• What types of content are they interested in? Blogs, videos, webinars, podcasts, memes?
  • What do they search for?

Creating content

When you know who your customer is and what problem they are trying to solve, you can create content that is relevant to them. This could mean writing blogs, creating videos, creating infographics, or publishing ebooks.

It is important to keep in mind that the more value you bring, the better. Solve the problems that your potential clients might be having; this is one of the instances where having a detailed customer persona can be very useful. Create quality, useful content that addresses your customers' needs. Your content should have a call to action, whether it encourages customers to buy your product, read more, subscribe to your services, or contact you for more information.

Getting the word out

Once you have created this content, it is important to promote it. But before you start getting the word out, you will want to maximize its efficiency, and this entails optimizing it.

You can optimize it by improving its search engine ranking or by making it easier for your audience to find your content. The top 5 results currently account for 71% of clicks. One of the ways to do this is by optimizing your metadata - the information that describes your content. In an age of information, your content has to be valuable to both humans and search engines – this means it is easy to read, and easy to find, for both. There is a lot that goes into search engine optimization. We recommend Coursera’s Search Engine Optimization Course.

Once your content is ready, use whatever tools you have to promote it. This could be social media, paid advertising, search engine optimization, or email campaigns. On the social media front, you can use various business accounts to promote your blog posts, create ads linking to your content, or creating sponsored posts that link back to your website.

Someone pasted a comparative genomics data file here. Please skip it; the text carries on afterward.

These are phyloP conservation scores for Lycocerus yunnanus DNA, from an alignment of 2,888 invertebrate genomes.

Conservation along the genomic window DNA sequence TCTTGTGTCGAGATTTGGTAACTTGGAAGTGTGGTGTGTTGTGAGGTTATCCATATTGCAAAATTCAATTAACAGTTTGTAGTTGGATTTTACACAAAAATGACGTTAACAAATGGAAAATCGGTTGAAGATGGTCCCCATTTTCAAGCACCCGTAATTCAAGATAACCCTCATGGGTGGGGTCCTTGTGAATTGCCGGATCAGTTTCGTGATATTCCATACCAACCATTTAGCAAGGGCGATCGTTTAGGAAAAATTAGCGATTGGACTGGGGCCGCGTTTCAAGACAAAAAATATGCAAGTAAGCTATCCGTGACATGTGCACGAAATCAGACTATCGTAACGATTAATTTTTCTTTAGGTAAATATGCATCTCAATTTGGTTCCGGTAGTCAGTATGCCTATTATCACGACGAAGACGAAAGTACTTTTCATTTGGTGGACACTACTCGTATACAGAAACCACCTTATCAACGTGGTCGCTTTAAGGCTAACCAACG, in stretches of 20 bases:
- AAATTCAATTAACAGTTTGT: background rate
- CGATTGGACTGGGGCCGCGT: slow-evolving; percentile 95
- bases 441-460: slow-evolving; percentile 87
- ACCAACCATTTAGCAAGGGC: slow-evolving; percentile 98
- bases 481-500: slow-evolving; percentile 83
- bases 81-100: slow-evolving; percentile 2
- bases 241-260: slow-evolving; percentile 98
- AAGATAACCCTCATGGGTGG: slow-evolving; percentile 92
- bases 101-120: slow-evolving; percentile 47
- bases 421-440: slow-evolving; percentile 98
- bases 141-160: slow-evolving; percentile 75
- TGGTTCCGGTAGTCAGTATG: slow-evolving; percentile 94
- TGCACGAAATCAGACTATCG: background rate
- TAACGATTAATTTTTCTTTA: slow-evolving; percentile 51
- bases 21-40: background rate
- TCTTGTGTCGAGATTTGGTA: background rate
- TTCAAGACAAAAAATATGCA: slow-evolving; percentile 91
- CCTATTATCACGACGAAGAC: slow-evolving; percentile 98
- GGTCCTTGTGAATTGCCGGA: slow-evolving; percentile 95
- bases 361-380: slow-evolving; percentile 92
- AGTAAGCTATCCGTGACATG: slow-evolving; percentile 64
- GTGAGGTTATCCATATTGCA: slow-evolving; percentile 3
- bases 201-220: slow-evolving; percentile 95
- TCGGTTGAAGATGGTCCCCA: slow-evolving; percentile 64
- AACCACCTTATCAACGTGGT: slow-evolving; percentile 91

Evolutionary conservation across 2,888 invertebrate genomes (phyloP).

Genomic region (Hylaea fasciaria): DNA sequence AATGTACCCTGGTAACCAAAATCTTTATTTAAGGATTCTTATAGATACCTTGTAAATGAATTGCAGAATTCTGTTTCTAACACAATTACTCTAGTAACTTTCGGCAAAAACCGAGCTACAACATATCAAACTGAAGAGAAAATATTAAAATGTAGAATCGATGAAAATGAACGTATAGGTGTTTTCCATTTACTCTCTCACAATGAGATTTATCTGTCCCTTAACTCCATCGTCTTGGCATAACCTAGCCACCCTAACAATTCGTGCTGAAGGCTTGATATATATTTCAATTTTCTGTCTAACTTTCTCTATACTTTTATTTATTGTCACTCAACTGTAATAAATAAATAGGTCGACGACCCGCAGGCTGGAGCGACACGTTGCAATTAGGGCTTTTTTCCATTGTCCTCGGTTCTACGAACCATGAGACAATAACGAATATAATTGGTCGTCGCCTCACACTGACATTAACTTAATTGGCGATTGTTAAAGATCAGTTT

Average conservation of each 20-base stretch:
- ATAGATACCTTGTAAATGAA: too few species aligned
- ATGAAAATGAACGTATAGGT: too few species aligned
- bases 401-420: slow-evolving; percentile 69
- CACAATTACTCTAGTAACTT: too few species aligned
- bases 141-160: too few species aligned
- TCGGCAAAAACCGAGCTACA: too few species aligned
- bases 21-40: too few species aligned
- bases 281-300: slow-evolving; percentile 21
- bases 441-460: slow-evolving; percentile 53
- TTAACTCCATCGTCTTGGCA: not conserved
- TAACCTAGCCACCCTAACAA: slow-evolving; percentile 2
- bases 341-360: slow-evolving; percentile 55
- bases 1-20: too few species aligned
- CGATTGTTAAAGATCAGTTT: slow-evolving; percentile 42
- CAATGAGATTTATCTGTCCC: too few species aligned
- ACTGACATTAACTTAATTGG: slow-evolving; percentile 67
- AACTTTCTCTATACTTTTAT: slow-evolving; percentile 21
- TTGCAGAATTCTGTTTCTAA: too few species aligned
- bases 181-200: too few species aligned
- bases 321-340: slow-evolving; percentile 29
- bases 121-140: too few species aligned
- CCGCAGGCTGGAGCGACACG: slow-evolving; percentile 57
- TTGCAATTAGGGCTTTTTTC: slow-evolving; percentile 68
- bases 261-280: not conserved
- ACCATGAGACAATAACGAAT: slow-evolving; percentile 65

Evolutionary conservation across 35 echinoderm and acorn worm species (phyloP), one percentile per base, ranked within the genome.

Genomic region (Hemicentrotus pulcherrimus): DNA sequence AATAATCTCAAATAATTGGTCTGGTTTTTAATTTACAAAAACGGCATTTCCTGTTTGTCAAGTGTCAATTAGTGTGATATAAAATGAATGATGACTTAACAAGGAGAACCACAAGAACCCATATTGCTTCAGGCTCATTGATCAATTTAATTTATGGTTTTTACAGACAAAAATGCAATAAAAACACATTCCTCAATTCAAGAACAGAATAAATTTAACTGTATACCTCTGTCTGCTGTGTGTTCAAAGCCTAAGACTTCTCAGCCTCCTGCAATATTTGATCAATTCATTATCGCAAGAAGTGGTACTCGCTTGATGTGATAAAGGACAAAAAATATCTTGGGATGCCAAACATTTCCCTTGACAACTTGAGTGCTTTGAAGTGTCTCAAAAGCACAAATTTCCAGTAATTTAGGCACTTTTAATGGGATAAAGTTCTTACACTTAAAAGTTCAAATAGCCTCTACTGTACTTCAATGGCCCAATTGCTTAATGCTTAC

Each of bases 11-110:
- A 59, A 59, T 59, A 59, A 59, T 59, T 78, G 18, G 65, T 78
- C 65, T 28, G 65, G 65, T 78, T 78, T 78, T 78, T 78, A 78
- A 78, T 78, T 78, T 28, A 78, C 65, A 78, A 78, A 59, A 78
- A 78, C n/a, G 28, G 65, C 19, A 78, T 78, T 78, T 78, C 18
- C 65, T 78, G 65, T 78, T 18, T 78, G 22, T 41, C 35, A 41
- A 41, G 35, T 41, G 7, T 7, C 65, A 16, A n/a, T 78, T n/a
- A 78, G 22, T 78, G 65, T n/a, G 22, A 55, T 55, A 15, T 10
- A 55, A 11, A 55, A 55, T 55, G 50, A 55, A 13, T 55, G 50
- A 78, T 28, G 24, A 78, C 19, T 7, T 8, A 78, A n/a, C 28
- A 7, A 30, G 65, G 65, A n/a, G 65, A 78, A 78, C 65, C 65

You could also create email lists, and create content specifically for these lists. The more subscribers you have, the more people you can reach. It can be a number’s game, the more people hear your message, the more likely you are to make a sale.

And just as important is to measure your results. There is no point in adding flames to a fire that is bound to die. The results that matter, and that you should therefore measure, will vary depending on your strategy.

Using social media to grow your business

Social media marketing should not be considered a stand-alone method of marketing; rather, it is part of an overall strategy for online growth. But at the same time, it has one of the lowest costs of entry and, albeit rare, virality can propel a business while having mind-boggling returns on investment.

Some steps you might want to consider to increase your odds of successfully marketing your business online:

  1. Develop a social media strategy. A social media marketing strategy is all about goals. For example, do you hope to generate sales leads? Build brand awareness? Increase website traffic? Each social media channel you use has a different focus, so it's important to identify your goals for each channel before you get started so that your efforts are concentrated on the front that matters the most to your specific business goals.